Objective: To evaluate whether evidence based clinical pathways for acute management of hip fracture have an effect on patient care, short term mortality, or residential status.
Methods: Observational cohort study comparing management, as determined by medical record review, and outcomes, as determined by telephone followup 4 months post-fracture, before (n = 455) and after (n = 481) clinical pathway implementation within pathway hospitals as well as between patients admitted to hospitals with (n = 2) and without (n = 4) pathways.
Results: Mean age was 82 years, 80% were women and 30% were admitted from nursing homes. Significant improvement in best practice as recommended by evidence based clinical guidelines was evident in pathway hospitals for most components of care. However, compliance was variable and nonpathway hospitals performed better for some (use of spinal anesthesia, avoidance of urinary catheters). After adjusting for potential confounders, no difference was found in 4 month mortality between the pathway (17.6%) and non-pathway (16.8%) patients (OR 0.8, 95% CI 0.5-1.5). There was a nonsignificant reduction in median acute care hospital length of stay of 1 day (p = 0.200) for non-nursing home patients and a significant reduction of 1 day (p = 0.038) for nursing home patients in the pathway hospitals. There was a nonsignificant decrease in admission rates for new patients to nursing homes in pathway hospitals (18.5%) compared to non-pathway hospitals (24.3%) (OR 0.5, 95% CI 0.3-1.1).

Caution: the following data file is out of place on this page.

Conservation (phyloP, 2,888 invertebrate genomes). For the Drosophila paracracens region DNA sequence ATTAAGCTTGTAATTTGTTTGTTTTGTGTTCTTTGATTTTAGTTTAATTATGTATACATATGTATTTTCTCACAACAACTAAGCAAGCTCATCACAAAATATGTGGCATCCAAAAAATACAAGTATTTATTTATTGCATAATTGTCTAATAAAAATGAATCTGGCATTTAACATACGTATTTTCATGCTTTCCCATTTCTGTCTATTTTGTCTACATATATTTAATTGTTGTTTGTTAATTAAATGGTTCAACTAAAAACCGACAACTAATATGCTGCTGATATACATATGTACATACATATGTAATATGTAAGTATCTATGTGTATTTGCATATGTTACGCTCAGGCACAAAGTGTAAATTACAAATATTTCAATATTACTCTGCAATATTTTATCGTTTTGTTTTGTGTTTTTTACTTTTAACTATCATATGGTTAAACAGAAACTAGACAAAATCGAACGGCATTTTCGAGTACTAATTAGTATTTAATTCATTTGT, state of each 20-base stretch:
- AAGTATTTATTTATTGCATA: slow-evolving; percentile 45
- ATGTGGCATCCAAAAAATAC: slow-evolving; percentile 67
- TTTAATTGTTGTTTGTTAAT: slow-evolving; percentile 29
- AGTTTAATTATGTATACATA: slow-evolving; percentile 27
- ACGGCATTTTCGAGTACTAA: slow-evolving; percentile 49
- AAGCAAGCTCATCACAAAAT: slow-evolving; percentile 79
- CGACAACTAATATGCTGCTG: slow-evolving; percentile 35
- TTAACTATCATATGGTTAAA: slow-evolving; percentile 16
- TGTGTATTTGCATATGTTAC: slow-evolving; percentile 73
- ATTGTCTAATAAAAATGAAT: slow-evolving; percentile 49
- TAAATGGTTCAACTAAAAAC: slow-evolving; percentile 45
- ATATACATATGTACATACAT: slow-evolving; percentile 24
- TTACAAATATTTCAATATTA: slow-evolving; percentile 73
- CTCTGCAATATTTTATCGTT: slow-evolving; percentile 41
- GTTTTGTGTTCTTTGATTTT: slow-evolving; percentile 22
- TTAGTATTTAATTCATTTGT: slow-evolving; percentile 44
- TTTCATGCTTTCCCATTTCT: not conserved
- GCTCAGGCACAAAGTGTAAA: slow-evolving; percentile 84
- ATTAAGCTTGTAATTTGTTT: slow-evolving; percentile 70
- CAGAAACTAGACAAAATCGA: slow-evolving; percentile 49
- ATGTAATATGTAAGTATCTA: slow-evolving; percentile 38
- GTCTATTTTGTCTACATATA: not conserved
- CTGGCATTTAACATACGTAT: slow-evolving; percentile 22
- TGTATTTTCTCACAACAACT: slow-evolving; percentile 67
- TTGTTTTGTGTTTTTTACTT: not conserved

Conclusion: Clinical pathways were associated with increased use of evidence based best practice, some reduction in acute hospital length of stay, but no significant effect on 4 month mortality or residential status. Their development and maintenance were resource intensive and further work on the implementation of evidence based guidelines is needed to determine whether they can influence patient outcomes.